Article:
In an age of ever changing fashions, disposable is the key. Making things cheaply to keep customers in the latest trends is so popular, but at what cost to the
environment and the people making it?
People rarely stop to think about the consequences of buying clothing that may not be
from an ethical source. Cotton, in particular, is seen as a ‘dirty’ crop due to
how many insecticides are used on it and how poorly treated cotton workers are.
Organic cotton, on the other hand, has no pesticides whatsoever used on it making it better for the environment, but also preventing cotton workers from getting skin
irritations and other health problems associated with chemicals. Not only this,
but cotton is stronger when it is naturally produced as chemicals damage it and
make it less durable.
A lot of high street shops do not use ethically sourced cotton, however, most t-shirt printing companies do. Growing cotton organically allows more revenue to go to the farmer as they are not wasting money on fertilisers. Thankfully, ethical consumerism has taken off and people can’t get enough of Organic or Fairtrade products.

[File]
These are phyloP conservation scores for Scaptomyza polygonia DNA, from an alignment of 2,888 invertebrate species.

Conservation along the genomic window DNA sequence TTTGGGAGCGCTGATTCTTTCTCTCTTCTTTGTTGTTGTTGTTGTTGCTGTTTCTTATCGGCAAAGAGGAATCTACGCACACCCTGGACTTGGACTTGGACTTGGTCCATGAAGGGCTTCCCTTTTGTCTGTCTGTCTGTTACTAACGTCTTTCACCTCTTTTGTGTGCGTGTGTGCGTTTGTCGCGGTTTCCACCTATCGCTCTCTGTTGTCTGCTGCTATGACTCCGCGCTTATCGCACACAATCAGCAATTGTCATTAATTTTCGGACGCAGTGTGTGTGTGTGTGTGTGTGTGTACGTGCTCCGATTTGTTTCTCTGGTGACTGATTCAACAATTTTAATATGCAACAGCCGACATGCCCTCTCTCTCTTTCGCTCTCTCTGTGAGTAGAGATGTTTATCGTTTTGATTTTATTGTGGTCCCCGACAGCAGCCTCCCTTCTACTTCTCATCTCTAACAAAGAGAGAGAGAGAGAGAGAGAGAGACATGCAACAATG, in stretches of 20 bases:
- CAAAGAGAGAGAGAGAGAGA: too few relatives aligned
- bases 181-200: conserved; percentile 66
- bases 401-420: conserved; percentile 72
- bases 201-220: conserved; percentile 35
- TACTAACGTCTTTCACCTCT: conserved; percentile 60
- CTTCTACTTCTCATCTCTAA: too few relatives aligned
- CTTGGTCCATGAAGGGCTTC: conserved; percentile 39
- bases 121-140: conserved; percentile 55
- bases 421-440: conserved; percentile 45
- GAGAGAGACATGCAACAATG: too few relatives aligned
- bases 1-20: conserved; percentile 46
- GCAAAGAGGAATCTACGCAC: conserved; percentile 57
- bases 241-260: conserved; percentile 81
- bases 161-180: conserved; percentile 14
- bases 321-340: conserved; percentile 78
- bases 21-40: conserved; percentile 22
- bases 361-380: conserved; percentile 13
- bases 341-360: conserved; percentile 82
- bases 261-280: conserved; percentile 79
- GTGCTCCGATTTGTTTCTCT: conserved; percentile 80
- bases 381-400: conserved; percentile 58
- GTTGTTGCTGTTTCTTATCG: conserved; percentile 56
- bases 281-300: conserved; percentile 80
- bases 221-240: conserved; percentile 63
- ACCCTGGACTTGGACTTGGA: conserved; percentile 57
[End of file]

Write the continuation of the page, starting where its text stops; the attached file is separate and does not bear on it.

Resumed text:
Organic products allow soil fertility to be maintained or improved and prevent severe
pest infestation. Because the pesticides used are natural, there is no risk to
groundwater or rivers. As well as this, farmers and their families are protected from harmful chemicals.
There is a higher demand for Organic cotton as people are constantly searching for high quality cotton produced under strict guidelines that allow farmers and workers to gain financially. Those involved in the production of Organic cotton are schooled in
the best practises and receive logistical and technical support from Organic organisations.
Many Organic cotton farmers are women as there are no chemicals that could harm them or their fertility. This enables them the financial freedom and independence they
so crave and makes it a less sexist industry to work in.
Fairtrade is a strategy whereby producers and workers who have been economically
disadvantaged or marginalised by the trading system can gain access to help
that will allow them to overcome these barriers. The Fairtrade mark is a
registered label for products that come from farmers/workers in developing
Colonial crops such as cotton, as well as coffee and cocoa, are the main sources of
income in the Third World. Cotton, in particular, is the most widespread
vegetal textile in the world which is why its production HAS to be as ethical
To date more than 500,000 people in developing countries have benefitted from the Fairtrade cotton industry. Most of the existing producer groups are increasing their
membership each year and this is only set to increase.